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Lavender ecotourism throws lifeline to rural Lebanese villages

As Lebanon experiences a tourism hike this summer, rural villages and attractions hope to draw tourists away from the capital with the help of ecotourism companies. A day spent discovering lavender in the south is one example.
Rashid Hassan teaches visitors how to harvest lavender correctly.

Since Lebanon’s financial crisis began in late 2019, the government has pinned its hopes on tourism and ex-pat support to provide relief for the ailing economy. While the country’s woes are now beyond such a simple fix, this summer’s uptick in tourism offers an opportunity for rural attractions and businesses to earn some much-needed income, which many are eager to take advantage of.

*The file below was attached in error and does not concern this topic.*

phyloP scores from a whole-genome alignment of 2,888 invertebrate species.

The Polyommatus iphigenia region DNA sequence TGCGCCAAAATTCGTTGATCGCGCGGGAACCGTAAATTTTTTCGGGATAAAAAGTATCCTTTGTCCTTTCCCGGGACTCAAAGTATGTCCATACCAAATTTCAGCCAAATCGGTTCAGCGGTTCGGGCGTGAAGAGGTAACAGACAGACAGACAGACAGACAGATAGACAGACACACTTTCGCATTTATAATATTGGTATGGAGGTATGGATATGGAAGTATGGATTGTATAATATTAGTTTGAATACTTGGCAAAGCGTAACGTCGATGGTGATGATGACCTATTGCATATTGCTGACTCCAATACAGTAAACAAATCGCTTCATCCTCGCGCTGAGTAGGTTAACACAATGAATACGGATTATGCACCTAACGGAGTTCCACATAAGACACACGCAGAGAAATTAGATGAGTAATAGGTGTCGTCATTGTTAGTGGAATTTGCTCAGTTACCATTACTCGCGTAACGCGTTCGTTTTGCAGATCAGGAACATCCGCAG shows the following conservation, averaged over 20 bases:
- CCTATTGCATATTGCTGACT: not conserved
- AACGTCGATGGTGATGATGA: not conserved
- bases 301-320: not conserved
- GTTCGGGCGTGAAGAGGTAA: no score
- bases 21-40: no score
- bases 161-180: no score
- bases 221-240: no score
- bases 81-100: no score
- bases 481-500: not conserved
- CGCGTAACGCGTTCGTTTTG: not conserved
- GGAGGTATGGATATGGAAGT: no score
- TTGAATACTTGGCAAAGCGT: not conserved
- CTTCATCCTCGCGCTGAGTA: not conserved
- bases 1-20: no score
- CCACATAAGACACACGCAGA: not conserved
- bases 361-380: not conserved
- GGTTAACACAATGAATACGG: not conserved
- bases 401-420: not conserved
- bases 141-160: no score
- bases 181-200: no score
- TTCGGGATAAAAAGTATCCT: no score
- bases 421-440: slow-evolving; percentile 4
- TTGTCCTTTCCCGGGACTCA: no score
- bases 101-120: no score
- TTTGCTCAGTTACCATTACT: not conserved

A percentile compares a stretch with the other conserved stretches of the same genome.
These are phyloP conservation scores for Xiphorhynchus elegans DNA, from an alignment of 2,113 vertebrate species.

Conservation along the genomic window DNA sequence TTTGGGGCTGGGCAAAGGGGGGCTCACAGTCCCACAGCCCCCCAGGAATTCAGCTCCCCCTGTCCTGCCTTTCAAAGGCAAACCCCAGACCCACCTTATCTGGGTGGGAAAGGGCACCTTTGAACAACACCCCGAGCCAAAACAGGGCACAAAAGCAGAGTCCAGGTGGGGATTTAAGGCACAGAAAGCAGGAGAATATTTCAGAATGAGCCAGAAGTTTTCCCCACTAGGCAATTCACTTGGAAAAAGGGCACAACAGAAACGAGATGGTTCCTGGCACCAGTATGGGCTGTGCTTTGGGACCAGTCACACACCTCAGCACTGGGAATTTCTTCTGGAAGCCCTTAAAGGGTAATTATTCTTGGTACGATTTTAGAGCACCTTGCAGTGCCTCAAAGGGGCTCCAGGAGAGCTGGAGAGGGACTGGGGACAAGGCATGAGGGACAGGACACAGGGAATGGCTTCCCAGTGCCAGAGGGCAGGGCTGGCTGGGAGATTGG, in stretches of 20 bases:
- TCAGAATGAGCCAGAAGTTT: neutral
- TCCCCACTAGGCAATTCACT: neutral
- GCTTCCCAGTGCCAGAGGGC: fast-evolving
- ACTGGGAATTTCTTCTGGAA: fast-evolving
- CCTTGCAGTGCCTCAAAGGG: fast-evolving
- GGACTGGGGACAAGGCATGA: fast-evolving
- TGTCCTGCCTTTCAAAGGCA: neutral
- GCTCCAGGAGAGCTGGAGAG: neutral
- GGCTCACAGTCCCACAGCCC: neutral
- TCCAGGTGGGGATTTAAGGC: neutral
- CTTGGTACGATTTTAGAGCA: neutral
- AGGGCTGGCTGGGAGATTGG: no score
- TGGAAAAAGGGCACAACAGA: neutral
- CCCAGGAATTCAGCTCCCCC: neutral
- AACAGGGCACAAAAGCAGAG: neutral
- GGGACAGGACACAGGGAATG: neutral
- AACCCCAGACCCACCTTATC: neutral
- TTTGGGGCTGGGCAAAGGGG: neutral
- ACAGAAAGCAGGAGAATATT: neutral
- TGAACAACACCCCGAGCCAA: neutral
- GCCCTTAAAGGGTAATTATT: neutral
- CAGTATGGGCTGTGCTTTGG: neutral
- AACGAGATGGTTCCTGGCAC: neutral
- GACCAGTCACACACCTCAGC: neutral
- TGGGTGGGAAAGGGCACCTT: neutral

Al-Monitor received a copy of a press release in which the Tourism Ministry estimates 1.2 million visitors will enter Lebanon this season. Tourism Minister Walid Nasser told Al-Monitor at a recent news conference that they expect to generate about $4 billion in revenue. Famed for its natural beauty, culture, cuisine and history, Lebanon has much to offer both tourists and locals alike, but many don’t venture beyond the main cities or their ancestral villages.

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